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To start her 2020 season, pro Heather Jackson is trying something new: gravel racing. Jackson is one of the top U.S. female long-distance triathletes, finishing in the top five of the Ironman World Championship in four of the last five years.
This year, Jackson hopes to compete in the Belgian Waffle Ride, Dirty Kanza 200, and other gravel cycling events before she races the Ironman World Championships in October. She already secured her Kona spot by finishing second at Ironman Arizona this past November. With that solidified, Jackson said she had the freedom to try something new. Enter gravel racing.
Her gravel racing schedule will run through July, at which point she will revert back to full-time triathlon training until October. She believes the gravel schedule will ultimately pay off and boost her motivation.
“I’ve been racing triathlon for 11 years and I remember the early days, the Wildflower [triathlon] days, the grassroots days, when everything was new and exciting,” Jackson told VeloNews. “When you’ve been in the sport this long it can feel like the same thing over and over again, and gravel has that new and fresh feeling to it.
“The whole vibe around gravel fits with what I am, and I want to be a part of it,” she said.
Jackson is racing as part of the new Wahoo Frontiers gravel squad alongside former WorldTour road racers Ian Boswell and Peter Stetina, and gravel racers Amity Rockwell and Colin Strickland. Last week she was in Boulder, Colorado for the recent Old Man Winter Rally, which ended up being cancelled after just 15 kilometers due to heavy snow.
A former pro road cyclist, Jackson said the steady-state pacing of long-distance gravel events is similar to the long, steady miles that she pedals in preparation for Ironman. As Jackson looked at her 2020 schedule, she saw gravel events as an ideal way to prepare for triathlon in a competitive and low-pressure environment.
“These events are about settling into a certain pace and then just trying to grind it out—for me, I think that could be more beneficial to use these races as my hard training days as opposed to just doing long intervals,” she said. “We’ll see if it elevates me and brings me more emotional stimulation. I know how to train for Ironman—long ride Saturday and then run it off, and then every Sunday is a long run. Now I get to crush a long bike.”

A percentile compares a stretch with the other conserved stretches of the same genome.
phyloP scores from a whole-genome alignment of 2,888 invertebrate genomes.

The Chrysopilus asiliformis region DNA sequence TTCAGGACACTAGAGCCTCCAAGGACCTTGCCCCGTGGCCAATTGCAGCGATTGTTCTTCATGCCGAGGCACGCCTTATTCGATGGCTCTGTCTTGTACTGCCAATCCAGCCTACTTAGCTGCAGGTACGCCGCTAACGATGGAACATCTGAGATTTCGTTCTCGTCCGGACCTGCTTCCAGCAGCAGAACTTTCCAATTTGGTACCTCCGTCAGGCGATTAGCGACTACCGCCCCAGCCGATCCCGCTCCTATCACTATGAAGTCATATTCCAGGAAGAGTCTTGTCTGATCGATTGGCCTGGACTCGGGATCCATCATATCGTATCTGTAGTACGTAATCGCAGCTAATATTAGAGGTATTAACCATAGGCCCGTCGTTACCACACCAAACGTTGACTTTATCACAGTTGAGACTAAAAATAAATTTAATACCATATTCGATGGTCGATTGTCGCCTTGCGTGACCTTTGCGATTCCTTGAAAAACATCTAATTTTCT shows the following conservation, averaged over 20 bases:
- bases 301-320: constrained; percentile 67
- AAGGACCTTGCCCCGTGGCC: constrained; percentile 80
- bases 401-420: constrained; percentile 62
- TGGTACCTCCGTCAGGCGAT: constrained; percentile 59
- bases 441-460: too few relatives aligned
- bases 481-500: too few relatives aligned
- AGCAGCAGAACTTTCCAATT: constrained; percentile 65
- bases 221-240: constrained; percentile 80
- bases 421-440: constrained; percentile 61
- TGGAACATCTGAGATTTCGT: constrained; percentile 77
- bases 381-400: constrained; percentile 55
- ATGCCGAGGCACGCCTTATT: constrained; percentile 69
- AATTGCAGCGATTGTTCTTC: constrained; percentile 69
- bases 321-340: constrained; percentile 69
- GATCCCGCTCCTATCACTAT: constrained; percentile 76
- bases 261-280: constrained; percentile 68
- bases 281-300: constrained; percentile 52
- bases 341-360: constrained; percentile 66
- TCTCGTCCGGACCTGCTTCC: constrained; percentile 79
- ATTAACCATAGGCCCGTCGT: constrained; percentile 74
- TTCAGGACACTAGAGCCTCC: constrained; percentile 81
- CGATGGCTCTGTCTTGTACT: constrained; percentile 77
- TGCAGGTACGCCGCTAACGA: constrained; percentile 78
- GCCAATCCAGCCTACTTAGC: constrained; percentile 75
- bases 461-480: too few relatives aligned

Indeed, Jackson’s steady and strong biking has been a big part of her success as a triathlete. She tends to come out of the water a bit behind the front pack, and then is able to make up significant time as one of the fastest riders on the Ironman circuit.
Why break up her routine after such a strong finish in Kona? Jackson said the desire try something new for 2020 stemmed from the 2018 Ironman world championships, where she struggled on the run and finished in 14th place. Top Ironman athletes often compete just a few times a season, spending the rest of their year logging long miles in preparation for the world championships.
“You’re grinding away every day. In  I had the perfect preparation, I was so fit, and I nailed it and mentally I was just fried,” Jackson said. “It’s totally a mental thing. If you’re not ready to fight on that day, you’re screwed. For me, [racing gravel] is about getting mentally fresh before I lock down for Kona.”
What will be the most difficult part of her transition to gravel? After each race, Jackson will likely still have to go for a short run.
“I’ll have my running shoes with me,” Jackson said.
This article originally appeared at VeloNews.com.